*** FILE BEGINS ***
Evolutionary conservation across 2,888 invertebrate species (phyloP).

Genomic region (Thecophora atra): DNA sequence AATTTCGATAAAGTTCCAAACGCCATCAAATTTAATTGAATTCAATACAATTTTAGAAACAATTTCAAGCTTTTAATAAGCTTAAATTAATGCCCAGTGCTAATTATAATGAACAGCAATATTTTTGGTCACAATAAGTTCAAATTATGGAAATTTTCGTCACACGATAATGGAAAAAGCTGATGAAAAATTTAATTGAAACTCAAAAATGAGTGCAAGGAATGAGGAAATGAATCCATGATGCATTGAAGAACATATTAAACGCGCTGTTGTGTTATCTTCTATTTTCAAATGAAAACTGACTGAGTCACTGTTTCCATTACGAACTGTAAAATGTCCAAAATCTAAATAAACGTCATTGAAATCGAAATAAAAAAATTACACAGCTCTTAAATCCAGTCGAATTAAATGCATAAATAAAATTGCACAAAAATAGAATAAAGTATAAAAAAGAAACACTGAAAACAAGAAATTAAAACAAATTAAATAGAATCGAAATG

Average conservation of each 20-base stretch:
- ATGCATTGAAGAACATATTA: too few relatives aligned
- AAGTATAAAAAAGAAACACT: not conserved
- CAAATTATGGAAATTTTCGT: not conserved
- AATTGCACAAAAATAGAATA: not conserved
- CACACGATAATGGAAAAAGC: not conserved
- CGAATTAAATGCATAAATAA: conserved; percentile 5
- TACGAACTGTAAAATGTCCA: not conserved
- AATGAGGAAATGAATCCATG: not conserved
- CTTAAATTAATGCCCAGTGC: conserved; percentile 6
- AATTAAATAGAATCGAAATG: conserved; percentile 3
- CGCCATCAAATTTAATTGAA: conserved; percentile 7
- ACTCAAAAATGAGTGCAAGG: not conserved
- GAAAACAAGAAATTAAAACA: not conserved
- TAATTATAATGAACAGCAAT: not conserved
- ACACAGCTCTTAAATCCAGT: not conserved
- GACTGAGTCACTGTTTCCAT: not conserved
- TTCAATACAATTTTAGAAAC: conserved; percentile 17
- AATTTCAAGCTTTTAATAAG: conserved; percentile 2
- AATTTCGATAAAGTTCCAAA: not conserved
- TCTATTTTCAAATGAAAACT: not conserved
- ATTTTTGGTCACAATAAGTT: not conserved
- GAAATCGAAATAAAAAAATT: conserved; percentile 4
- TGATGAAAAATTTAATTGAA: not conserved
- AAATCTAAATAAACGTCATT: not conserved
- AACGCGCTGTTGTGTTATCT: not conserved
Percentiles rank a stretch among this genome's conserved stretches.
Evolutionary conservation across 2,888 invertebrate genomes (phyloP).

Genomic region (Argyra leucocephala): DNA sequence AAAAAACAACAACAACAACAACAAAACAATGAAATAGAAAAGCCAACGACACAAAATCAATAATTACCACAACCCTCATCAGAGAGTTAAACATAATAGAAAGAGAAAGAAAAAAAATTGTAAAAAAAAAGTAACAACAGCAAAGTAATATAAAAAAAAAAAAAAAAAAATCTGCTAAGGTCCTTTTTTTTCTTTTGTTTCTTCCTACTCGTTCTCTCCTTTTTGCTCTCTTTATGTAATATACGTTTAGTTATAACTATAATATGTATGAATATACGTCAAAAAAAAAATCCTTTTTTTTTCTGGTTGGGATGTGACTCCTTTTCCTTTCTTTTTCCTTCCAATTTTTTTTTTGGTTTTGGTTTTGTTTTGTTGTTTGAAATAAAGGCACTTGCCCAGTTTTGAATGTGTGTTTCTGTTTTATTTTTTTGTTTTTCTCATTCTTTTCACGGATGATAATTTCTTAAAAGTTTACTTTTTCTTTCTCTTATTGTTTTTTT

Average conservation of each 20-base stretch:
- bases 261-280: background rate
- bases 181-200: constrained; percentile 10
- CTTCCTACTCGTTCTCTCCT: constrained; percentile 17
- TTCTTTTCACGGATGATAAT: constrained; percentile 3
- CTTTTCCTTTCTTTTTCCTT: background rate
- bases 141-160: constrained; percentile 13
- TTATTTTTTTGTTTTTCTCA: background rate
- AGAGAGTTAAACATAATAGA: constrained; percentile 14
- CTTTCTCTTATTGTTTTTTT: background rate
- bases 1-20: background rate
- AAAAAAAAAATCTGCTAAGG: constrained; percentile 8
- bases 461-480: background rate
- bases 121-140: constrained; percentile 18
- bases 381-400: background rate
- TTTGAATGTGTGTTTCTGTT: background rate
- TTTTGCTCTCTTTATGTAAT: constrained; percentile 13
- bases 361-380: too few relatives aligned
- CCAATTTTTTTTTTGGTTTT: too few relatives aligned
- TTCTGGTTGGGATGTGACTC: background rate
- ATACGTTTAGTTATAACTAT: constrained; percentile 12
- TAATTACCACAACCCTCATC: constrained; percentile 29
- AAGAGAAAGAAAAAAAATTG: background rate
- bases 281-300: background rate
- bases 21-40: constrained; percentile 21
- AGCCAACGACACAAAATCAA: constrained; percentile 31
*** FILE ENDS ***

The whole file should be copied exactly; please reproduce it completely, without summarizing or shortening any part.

Evolutionary conservation across 2,888 invertebrate species (phyloP).

Genomic region (Thecophora atra): DNA sequence AATTTCGATAAAGTTCCAAACGCCATCAAATTTAATTGAATTCAATACAATTTTAGAAACAATTTCAAGCTTTTAATAAGCTTAAATTAATGCCCAGTGCTAATTATAATGAACAGCAATATTTTTGGTCACAATAAGTTCAAATTATGGAAATTTTCGTCACACGATAATGGAAAAAGCTGATGAAAAATTTAATTGAAACTCAAAAATGAGTGCAAGGAATGAGGAAATGAATCCATGATGCATTGAAGAACATATTAAACGCGCTGTTGTGTTATCTTCTATTTTCAAATGAAAACTGACTGAGTCACTGTTTCCATTACGAACTGTAAAATGTCCAAAATCTAAATAAACGTCATTGAAATCGAAATAAAAAAATTACACAGCTCTTAAATCCAGTCGAATTAAATGCATAAATAAAATTGCACAAAAATAGAATAAAGTATAAAAAAGAAACACTGAAAACAAGAAATTAAAACAAATTAAATAGAATCGAAATG

Average conservation of each 20-base stretch:
- ATGCATTGAAGAACATATTA: too few relatives aligned
- AAGTATAAAAAAGAAACACT: not conserved
- CAAATTATGGAAATTTTCGT: not conserved
- AATTGCACAAAAATAGAATA: not conserved
- CACACGATAATGGAAAAAGC: not conserved
- CGAATTAAATGCATAAATAA: conserved; percentile 5
- TACGAACTGTAAAATGTCCA: not conserved
- AATGAGGAAATGAATCCATG: not conserved
- CTTAAATTAATGCCCAGTGC: conserved; percentile 6
- AATTAAATAGAATCGAAATG: conserved; percentile 3
- CGCCATCAAATTTAATTGAA: conserved; percentile 7
- ACTCAAAAATGAGTGCAAGG: not conserved
- GAAAACAAGAAATTAAAACA: not conserved
- TAATTATAATGAACAGCAAT: not conserved
- ACACAGCTCTTAAATCCAGT: not conserved
- GACTGAGTCACTGTTTCCAT: not conserved
- TTCAATACAATTTTAGAAAC: conserved; percentile 17
- AATTTCAAGCTTTTAATAAG: conserved; percentile 2
- AATTTCGATAAAGTTCCAAA: not conserved
- TCTATTTTCAAATGAAAACT: not conserved
- ATTTTTGGTCACAATAAGTT: not conserved
- GAAATCGAAATAAAAAAATT: conserved; percentile 4
- TGATGAAAAATTTAATTGAA: not conserved
- AAATCTAAATAAACGTCATT: not conserved
- AACGCGCTGTTGTGTTATCT: not conserved
Percentiles rank a stretch among this genome's conserved stretches.
Evolutionary conservation across 2,888 invertebrate genomes (phyloP).

Genomic region (Argyra leucocephala): DNA sequence AAAAAACAACAACAACAACAACAAAACAATGAAATAGAAAAGCCAACGACACAAAATCAATAATTACCACAACCCTCATCAGAGAGTTAAACATAATAGAAAGAGAAAGAAAAAAAATTGTAAAAAAAAAGTAACAACAGCAAAGTAATATAAAAAAAAAAAAAAAAAAATCTGCTAAGGTCCTTTTTTTTCTTTTGTTTCTTCCTACTCGTTCTCTCCTTTTTGCTCTCTTTATGTAATATACGTTTAGTTATAACTATAATATGTATGAATATACGTCAAAAAAAAAATCCTTTTTTTTTCTGGTTGGGATGTGACTCCTTTTCCTTTCTTTTTCCTTCCAATTTTTTTTTTGGTTTTGGTTTTGTTTTGTTGTTTGAAATAAAGGCACTTGCCCAGTTTTGAATGTGTGTTTCTGTTTTATTTTTTTGTTTTTCTCATTCTTTTCACGGATGATAATTTCTTAAAAGTTTACTTTTTCTTTCTCTTATTGTTTTTTT

Average conservation of each 20-base stretch:
- bases 261-280: background rate
- bases 181-200: constrained; percentile 10
- CTTCCTACTCGTTCTCTCCT: constrained; percentile 17
- TTCTTTTCACGGATGATAAT: constrained; percentile 3
- CTTTTCCTTTCTTTTTCCTT: background rate
- bases 141-160: constrained; percentile 13
- TTATTTTTTTGTTTTTCTCA: background rate
- AGAGAGTTAAACATAATAGA: constrained; percentile 14
- CTTTCTCTTATTGTTTTTTT: background rate
- bases 1-20: background rate
- AAAAAAAAAATCTGCTAAGG: constrained; percentile 8
- bases 461-480: background rate
- bases 121-140: constrained; percentile 18
- bases 381-400: background rate
- TTTGAATGTGTGTTTCTGTT: background rate
- TTTTGCTCTCTTTATGTAAT: constrained; percentile 13
- bases 361-380: too few relatives aligned
- CCAATTTTTTTTTTGGTTTT: too few relatives aligned
- TTCTGGTTGGGATGTGACTC: background rate
- ATACGTTTAGTTATAACTAT: constrained; percentile 12
- TAATTACCACAACCCTCATC: constrained; percentile 29
- AAGAGAAAGAAAAAAAATTG: background rate
- bases 281-300: background rate
- bases 21-40: constrained; percentile 21
- AGCCAACGACACAAAATCAA: constrained; percentile 31